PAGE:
Architectural services agreements usually prohibit the assignment of the contract to a third party without the permission of the other party to the contract. The architect wants to know it will be paid by the project owner with whom it contracted. The project owner wants to know the services will be provided by the architect with whom it contracted. There is a question, however, as to whether these “anti-assignment” clauses also apply to post-performance assignment of claims for breach of contract.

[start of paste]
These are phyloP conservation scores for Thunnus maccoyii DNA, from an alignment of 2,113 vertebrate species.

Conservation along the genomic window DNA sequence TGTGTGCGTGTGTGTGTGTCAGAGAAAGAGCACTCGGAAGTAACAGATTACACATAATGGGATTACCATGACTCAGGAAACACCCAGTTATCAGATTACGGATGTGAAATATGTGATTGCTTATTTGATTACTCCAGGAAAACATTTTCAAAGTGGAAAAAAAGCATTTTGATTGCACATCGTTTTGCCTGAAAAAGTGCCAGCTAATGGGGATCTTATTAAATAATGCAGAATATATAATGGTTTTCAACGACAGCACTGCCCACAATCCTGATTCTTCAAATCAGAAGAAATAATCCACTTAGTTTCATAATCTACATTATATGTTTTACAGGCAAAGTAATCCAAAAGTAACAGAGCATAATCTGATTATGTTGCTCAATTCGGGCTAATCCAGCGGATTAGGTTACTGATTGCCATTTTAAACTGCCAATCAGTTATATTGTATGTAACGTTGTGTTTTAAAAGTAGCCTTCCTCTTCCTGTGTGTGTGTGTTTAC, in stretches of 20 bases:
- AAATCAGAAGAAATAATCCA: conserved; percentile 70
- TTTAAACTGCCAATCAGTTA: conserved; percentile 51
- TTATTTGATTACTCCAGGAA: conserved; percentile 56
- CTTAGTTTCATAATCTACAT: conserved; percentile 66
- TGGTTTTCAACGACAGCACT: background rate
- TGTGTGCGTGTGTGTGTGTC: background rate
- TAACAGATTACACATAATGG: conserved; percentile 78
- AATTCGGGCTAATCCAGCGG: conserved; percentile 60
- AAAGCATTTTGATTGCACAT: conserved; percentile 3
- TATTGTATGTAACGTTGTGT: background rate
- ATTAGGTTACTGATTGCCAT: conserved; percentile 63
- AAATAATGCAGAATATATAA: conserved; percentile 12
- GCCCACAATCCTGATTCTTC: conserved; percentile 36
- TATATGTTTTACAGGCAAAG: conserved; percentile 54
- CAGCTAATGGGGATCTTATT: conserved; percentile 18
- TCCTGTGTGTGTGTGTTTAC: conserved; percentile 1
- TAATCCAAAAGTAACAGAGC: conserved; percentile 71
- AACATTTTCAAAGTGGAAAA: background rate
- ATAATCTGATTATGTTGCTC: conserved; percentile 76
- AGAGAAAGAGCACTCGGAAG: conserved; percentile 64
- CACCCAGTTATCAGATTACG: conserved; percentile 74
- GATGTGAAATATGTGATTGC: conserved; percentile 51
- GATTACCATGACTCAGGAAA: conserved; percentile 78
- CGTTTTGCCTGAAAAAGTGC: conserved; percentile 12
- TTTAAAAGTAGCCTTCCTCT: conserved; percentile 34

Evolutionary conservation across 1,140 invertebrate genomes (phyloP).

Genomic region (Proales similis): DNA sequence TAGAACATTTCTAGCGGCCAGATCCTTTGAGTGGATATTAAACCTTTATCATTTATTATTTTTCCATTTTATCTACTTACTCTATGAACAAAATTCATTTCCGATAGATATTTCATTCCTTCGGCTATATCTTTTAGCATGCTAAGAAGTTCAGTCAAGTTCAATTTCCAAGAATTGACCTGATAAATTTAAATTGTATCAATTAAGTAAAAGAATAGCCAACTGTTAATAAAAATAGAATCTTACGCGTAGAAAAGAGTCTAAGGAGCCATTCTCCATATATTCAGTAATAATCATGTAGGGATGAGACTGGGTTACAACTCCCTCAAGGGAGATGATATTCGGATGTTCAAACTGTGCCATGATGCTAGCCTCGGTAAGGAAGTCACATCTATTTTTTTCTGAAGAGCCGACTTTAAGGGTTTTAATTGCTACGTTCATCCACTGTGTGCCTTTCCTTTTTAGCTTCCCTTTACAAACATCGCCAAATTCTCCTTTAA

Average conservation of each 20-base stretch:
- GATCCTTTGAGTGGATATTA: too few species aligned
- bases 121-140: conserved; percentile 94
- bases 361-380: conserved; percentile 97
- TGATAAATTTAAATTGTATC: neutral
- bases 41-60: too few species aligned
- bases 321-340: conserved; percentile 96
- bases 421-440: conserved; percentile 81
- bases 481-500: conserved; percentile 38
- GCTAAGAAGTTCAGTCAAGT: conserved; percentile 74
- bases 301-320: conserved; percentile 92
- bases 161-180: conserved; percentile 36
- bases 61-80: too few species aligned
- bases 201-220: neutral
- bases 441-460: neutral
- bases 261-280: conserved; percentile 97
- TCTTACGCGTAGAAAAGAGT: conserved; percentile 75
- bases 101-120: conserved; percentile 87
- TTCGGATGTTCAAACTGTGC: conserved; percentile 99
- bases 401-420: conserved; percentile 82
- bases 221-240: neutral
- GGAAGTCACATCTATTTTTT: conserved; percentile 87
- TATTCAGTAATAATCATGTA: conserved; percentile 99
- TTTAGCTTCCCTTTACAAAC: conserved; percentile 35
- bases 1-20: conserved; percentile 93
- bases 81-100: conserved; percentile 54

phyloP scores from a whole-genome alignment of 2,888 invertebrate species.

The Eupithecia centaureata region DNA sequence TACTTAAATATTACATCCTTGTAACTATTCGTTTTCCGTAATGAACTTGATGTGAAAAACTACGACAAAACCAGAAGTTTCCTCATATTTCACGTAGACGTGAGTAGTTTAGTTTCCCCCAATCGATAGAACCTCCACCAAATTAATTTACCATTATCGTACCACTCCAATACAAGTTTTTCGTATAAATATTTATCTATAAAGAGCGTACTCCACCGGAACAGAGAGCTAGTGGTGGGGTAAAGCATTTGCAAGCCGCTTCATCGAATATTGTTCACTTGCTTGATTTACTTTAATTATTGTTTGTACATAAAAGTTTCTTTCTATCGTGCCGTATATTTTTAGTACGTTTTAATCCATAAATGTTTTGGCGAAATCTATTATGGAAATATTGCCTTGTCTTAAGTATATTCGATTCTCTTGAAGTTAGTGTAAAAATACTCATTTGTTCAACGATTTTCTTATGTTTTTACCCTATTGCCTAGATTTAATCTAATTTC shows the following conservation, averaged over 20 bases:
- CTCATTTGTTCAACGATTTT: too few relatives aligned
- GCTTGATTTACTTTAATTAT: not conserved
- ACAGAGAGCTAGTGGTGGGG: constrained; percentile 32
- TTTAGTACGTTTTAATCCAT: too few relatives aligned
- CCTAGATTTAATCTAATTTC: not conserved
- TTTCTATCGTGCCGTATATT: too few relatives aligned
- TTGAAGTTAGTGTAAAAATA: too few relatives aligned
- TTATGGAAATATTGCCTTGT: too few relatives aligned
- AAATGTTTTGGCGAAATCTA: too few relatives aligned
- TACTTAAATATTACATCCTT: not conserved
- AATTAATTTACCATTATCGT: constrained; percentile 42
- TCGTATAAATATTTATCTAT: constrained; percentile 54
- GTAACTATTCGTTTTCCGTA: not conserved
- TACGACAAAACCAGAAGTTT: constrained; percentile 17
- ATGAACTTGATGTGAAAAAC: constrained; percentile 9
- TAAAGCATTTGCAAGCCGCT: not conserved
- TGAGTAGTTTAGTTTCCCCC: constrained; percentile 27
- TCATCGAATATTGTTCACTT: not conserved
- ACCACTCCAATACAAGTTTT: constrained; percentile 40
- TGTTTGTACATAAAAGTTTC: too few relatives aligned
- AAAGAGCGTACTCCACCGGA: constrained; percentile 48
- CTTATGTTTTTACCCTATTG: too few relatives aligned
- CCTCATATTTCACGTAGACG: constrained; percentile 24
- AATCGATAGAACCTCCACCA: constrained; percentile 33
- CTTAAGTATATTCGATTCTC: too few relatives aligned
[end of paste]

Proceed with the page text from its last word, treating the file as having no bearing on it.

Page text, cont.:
A project owner settled a contractor claim for delay damages, in part by assigning the owner’s breach of contract claim against the project architect to the contractor. Was the contractor’s suit against the architect barred by the anti-assignment clause? Or, was the clause no longer applicable once performance was complete? After all, the clause did not expressly prohibit assignment of contract claims. A Pennsylvania court had to decide.
The other case in this issue involved a state department of transportation’s evaluation of disadvantaged business entity participation in bids. The disappointed bidder alleged the DOT had been inconsistent from project to project. A Connecticut court questioned whether this amounted to favoritism or exclusion on the immediate project.